On March 27, the suit alleges, the decision was made to combine two dementia units at the Soldiers’ Home despite the fact that several individuals residing therein had already been diagnosed with COVID-19 and were at a high risk of transmitting the virus to others. The governor’s report found that one of the Soldiers’ Home’s two locked dementia units, Unit 2-North, was closed and all of its 21 residents were moved into Unit 1-North, doubling that unit’s number of residents, the lawsuit says.
“This required that veterans be crowded into rooms and common spaces, with their beds inches apart,” the governor’s report states, noting four of the defendants were involved in the decision to combine the dementia units. The lawsuit, again citing the report, relays the “devastating impact” that combining the two dementia units had on Soldiers’ Home veterans and staff:
“Staff describe the move as ‘total pandemonium,’ ‘when hell broke loose,’ and ‘a nightmare.’ They reported that ‘all of a sudden they just started moving people.’ One staff member reported thinking: ‘How can they do this because this [is] the most insane thing I ever saw in my entire life?’ She ‘felt it was like moving the concentration camp—we are moving these unknowing veterans off to die. I will never get those images out of my mind—what we did, what was done to those veterans.’”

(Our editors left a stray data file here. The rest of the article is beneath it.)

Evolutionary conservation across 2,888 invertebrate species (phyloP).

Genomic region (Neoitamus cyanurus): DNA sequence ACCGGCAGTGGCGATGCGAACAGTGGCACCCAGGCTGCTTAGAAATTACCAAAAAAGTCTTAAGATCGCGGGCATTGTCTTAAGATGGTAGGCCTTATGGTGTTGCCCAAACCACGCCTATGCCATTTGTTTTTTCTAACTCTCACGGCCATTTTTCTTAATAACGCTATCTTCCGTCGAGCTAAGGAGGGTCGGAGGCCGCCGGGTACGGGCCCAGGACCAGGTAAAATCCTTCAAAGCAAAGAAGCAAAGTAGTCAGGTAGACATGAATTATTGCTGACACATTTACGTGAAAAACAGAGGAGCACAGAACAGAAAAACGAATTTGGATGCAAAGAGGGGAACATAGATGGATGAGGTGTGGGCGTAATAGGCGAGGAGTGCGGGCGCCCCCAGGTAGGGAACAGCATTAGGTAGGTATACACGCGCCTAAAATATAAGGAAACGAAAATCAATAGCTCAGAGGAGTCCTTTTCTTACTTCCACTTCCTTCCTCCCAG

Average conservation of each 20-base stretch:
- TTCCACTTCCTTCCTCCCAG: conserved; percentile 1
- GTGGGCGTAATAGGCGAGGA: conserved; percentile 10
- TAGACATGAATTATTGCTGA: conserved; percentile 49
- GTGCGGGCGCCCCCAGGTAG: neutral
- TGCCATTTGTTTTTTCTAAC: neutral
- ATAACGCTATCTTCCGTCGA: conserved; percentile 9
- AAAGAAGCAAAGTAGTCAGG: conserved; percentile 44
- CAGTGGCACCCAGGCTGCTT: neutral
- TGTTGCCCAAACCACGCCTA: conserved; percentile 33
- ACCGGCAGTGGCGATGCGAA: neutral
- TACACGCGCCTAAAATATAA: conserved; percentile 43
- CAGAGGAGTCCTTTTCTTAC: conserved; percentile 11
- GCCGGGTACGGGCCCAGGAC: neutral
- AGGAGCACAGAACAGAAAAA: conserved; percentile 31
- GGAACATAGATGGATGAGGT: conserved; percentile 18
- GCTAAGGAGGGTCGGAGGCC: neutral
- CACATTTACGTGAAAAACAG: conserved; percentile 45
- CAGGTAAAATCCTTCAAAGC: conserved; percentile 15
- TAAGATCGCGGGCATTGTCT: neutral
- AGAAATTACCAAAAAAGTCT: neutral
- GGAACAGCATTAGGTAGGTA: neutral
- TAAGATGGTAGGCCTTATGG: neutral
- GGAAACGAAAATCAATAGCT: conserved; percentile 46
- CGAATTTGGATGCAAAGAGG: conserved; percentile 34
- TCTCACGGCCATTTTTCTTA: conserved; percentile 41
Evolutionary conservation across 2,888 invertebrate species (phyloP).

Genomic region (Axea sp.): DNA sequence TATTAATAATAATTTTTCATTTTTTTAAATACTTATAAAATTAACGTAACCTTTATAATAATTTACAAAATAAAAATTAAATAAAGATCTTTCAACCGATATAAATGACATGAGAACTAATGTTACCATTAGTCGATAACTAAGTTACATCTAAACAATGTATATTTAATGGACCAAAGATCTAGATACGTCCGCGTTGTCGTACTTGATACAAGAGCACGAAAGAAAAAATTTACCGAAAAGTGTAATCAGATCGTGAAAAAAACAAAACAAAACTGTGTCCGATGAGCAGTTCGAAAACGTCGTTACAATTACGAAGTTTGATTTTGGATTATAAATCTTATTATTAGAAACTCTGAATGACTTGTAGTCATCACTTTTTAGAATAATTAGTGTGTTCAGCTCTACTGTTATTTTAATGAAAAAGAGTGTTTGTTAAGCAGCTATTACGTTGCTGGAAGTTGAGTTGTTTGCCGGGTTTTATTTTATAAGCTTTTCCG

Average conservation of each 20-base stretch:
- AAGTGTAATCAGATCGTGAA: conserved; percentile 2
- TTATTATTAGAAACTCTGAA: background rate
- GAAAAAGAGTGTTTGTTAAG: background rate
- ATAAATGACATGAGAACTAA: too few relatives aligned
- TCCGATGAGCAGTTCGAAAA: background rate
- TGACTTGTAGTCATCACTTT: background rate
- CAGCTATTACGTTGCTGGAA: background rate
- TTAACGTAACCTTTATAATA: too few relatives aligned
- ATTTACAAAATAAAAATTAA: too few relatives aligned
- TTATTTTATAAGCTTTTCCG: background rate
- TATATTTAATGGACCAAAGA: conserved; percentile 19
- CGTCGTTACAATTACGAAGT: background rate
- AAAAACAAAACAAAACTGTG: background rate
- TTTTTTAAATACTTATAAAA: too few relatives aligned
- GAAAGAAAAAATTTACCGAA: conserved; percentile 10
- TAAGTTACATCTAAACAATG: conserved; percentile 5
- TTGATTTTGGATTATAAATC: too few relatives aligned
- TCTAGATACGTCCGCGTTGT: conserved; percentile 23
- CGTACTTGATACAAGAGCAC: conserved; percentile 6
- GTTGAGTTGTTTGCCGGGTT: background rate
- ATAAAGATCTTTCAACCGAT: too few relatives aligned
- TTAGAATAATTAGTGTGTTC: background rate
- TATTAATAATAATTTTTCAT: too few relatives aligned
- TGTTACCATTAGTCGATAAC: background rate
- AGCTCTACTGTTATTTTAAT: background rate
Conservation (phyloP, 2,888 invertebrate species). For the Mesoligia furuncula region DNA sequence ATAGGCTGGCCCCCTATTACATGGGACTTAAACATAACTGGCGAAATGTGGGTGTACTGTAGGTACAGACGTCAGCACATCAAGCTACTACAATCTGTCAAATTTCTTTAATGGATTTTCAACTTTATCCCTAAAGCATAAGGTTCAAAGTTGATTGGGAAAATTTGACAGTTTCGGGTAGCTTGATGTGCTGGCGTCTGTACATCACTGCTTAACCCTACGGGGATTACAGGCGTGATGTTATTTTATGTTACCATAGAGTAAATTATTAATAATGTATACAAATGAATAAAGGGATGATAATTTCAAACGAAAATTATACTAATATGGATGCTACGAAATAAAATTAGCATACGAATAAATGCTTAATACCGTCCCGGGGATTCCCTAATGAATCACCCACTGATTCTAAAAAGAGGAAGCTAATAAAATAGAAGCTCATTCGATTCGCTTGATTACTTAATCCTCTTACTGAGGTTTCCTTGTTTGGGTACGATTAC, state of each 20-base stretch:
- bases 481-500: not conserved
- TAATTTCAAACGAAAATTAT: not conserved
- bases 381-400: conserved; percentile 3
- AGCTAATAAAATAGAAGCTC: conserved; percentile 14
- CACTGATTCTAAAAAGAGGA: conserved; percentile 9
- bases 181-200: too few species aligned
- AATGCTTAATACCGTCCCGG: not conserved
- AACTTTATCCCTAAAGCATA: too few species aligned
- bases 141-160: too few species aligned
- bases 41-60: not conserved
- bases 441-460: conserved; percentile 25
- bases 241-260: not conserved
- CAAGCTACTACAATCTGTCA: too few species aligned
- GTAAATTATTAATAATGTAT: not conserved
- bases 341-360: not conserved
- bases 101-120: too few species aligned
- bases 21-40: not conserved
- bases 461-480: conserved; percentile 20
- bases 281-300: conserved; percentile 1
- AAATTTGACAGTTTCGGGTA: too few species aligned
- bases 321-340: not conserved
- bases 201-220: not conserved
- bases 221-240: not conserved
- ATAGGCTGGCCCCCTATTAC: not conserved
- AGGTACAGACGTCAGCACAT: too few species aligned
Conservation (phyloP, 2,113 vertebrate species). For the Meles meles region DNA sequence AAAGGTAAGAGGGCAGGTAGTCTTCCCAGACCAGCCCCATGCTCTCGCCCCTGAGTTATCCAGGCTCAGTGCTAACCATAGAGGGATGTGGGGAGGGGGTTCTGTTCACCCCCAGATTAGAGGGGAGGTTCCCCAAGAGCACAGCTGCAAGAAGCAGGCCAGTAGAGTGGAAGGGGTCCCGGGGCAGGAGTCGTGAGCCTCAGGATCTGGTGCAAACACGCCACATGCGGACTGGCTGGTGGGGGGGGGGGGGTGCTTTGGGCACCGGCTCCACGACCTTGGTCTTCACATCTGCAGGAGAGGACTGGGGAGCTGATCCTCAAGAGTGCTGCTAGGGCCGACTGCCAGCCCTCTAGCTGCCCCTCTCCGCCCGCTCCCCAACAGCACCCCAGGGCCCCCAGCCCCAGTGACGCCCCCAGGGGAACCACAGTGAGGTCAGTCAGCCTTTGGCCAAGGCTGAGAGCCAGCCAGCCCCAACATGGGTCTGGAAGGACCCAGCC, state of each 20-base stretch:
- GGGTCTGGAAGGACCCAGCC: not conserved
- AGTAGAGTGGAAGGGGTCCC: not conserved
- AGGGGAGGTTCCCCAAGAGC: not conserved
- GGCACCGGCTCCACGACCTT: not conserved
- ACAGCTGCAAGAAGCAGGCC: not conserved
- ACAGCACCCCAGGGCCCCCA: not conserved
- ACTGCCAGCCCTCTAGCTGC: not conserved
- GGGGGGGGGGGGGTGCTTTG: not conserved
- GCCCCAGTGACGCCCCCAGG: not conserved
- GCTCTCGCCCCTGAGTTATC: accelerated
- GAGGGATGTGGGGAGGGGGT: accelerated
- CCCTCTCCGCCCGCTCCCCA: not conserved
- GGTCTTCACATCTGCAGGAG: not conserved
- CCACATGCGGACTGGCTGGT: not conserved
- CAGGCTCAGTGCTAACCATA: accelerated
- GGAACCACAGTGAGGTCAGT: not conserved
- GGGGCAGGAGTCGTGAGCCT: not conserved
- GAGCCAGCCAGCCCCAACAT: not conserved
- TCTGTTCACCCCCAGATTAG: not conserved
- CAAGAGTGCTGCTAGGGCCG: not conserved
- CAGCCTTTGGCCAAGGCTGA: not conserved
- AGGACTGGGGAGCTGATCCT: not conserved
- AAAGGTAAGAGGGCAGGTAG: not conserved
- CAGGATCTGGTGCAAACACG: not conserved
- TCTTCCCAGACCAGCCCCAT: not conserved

Per the complaint, the first confirmed COVID-19 death at the Soldiers’ Home occurred on March 24, three days before the dementia units were combined, and Veteran 1 died on March 28 at 93 years old. The lawsuit alleges the spread of COVID-19 and spike in deaths at the Soldiers’ Home was anticipated by leadership, who had 13 body bags delivered to Unit 1-North on March 27, “shortly before the consolidation of the two units began.”
The governor’s report says the former superintendent of the Soldiers’ Home was placed on administrative leave on March 30 as a Massachusetts response team arrived at the facility to “take command of the rapidly devolving situation.”
The lawsuit looks to cover individuals and/or the estates of individuals who contracted COVID-19 while residing at the Soldiers’ Home in Holyoke, Massachusetts between March 1 and June 23, 2020.
ClassAction.org’s coverage of COVID-19 litigation can be found here and over on our Newswire.